Vietnamese fisherman shot by unknown assailant
A Vietnamese fisherman was seriously wounded in a shooting incident that highlights the precarious situation of fishing crews in the disputed South China Sea.
Vo Minh Quan from Binh Chau, an old fishing village in central Quang Ngai province, told local Vietnamese media that his boat was attacked during the night of Sept. 9 by a group of armed foreign men who also robbed them of their equipment and fish.
The boat was anchored about 40 nautical miles (74 kilometers) southeast of Pigeon Reef, a Vietnamese outpost in the Spratly Islands. After being shot, the 52-year-old man was transferred to Pearson Reef, a larger rock that Vietnam has occupied since 1978. There he was given first aid, then sent to the mainland.
“It was Vietnamese waters,” said Bui Duy Tan, the captain of the boat. “It’s our traditional fishing ground and we regularly fish here,” he told the Nguoi Lao Dong newspaper.
Quang Ngai authorities have launched an investigation into the shooting but the fishing boat’s crew said it happened too fast, in the dark and they could not tell the nationality of the perpetrators. It was not far from the Philippines’ Palawan island, as well as Malaysia’s Sabah state, but also easily accessible from a rock occupied by China in the Spratlys.
“At this stage, it’s impossible to say where the attackers came from,” said Vu Thanh Ca, a former senior government official who spent his whole career studying the South China Sea. “They might even be pirates.”
The bullet penetrated Quan’s leg and he will have to undergo a number of operations and probably retire from fishing.
In another incident two years ago near Malaysia’s Kelantan state, a Vietnamese fisherman died after being shot by the Malaysian coast guard. His colleagues were detained by the Malaysian Maritime Enforcement Agency forillegal fishing, illegal entry and attempted murder as they resisted the authorities’ efforts to inspect their boat.
Malaysia detained over 400 Vietnamese fishermen in 2021. In June this year, Malaysia detained 42 Vietnamese fishermen and released them after three months.
In 2016, Vietnam’s foreign ministry accused the Indonesian Navy of chasing and shooting at Vietnamese fishing boats, injuring three crew members, one of whom died of gunshot wounds afterwards.
In 2021 alone Indonesia seized 42 Vietnamese fishing boats, sank some of them and detained more than 270 Vietnamese fishermen.
Turbulent waters of the South China Sea
Regional fisheries in the South China Sea are estimated to generate U.S. $100 billion annually, supporting the livelihoods of around 3.7 million people, according to a report released earlier this year by the University of British Columbia in Canada.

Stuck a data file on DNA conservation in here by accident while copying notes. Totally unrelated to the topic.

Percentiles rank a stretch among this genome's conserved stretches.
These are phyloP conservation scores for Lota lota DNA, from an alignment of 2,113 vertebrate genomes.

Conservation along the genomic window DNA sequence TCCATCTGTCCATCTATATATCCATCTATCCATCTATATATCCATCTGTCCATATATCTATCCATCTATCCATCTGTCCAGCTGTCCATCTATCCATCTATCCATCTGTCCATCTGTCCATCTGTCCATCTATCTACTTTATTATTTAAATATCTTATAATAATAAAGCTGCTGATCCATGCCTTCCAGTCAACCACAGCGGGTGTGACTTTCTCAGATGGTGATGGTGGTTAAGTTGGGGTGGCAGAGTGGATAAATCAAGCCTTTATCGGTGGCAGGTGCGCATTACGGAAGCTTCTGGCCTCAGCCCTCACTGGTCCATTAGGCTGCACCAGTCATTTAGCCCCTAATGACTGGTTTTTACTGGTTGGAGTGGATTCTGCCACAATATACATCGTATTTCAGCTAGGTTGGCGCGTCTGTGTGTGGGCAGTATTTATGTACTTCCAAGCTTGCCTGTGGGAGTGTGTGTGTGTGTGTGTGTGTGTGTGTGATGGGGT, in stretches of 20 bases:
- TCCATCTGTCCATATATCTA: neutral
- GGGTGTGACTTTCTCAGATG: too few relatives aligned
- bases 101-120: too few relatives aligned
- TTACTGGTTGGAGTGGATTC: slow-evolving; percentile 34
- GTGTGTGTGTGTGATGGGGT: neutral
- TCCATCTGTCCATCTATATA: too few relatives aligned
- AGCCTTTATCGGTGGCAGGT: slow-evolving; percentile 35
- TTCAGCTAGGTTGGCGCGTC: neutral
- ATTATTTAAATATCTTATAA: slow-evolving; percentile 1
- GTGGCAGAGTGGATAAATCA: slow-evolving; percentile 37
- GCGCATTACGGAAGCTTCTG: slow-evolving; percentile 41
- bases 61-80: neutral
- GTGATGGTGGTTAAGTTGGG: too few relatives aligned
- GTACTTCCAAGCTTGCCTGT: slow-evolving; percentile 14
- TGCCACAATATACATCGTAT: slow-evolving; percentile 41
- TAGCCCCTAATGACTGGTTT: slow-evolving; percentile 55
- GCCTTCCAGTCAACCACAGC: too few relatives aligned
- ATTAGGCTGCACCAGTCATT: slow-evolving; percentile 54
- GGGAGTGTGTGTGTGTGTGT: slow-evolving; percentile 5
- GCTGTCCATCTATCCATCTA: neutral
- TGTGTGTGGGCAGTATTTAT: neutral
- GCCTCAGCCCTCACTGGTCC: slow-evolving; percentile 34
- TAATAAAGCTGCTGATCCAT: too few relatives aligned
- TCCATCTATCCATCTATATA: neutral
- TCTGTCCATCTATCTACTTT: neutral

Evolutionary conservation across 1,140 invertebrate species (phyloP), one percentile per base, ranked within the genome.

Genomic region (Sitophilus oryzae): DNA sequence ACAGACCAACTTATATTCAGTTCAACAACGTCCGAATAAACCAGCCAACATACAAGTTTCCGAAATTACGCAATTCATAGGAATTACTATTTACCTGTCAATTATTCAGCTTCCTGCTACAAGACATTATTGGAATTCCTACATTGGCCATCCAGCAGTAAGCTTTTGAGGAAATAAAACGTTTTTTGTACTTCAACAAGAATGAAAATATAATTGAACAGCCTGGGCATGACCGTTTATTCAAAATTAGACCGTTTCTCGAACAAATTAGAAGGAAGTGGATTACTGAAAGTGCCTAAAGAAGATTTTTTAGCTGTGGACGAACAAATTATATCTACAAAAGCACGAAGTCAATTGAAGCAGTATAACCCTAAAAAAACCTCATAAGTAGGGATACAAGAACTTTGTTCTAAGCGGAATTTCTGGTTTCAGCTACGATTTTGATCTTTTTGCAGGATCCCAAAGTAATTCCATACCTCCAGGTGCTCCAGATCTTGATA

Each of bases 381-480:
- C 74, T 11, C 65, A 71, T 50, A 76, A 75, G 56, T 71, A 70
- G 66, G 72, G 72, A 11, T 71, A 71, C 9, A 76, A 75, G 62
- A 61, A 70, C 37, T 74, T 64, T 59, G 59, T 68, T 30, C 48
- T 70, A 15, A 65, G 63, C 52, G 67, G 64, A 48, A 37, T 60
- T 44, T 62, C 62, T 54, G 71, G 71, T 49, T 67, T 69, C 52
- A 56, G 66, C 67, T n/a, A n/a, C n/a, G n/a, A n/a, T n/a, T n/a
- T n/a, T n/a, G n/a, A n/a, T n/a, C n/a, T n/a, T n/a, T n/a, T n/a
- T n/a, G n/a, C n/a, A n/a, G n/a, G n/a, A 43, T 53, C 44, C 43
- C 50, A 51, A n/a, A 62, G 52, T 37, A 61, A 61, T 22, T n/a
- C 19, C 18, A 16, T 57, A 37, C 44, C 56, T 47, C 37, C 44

Analysts say overfishing and climate change could fuel serious tensions and even armed conflict.
“If countries in the region really cared about fisheries, they would negotiate a sensible agreement to manage them sustainably,” said John Quiggin, professor of economics at the University of Queensland.
Quiggin believes that disputes and lawlessness put tremendous pressure on fish stocks, and unresolved conflict increases risk of overfishing and collapse.
A number of countries bordering the South China Sea, such as China and Vietnam, also promote fishing as a means to reinforce their sovereignty claims and this further complicates matters.
“If you look at overlapping areas between Vietnam and Malaysia in the South China Sea, you will see disputes over fishing rights are directly related to disputes over territorial claims,” said Viet Hoang, a well-known South China Sea legal expert.
“It will take years, if at all, to resolve the disputes,” he said.
Six parties including Brunei, China, Malaysia, the Philippines, Vietnam and Taiwan hold rival claims to parts of the South China Sea but China’s claims are the most expansive, equaling almost 90% of the sea.
With up to 800,000 vessels, China’s fishing fleet is by far the largest in the world. In the South China Sea, China has been accused of operating a fleet of armed fishing militia to enforce its sweeping sovereignty claims, pushing away fishing fleets from other countries.
For its part, China has been pointing at what it calls “Vietnamese fishing vessels’ radical activities.”
The South China Sea Probing Initiative (SCSPI), a Chinese think tank, said that in Aug. 2022, a total of 8,140 Vietnamese fishing vessels were tracked in the South China Sea, a significant increase from 6,622 in the previous month.
The Vietnamese government needs to strengthen their efforts to stamp out illegal fishing, analysts said. They also suggested better cooperation between countries bordering the South China Sea to prevent future conflicts.
“As neighboring countries still dispute their exclusive economic zones, it’s recommended that they could try to agree on joint fishing areas and hold joint patrols in order to avoid misunderstanding,” said Viet Hoang, the Vietnamese legal expert.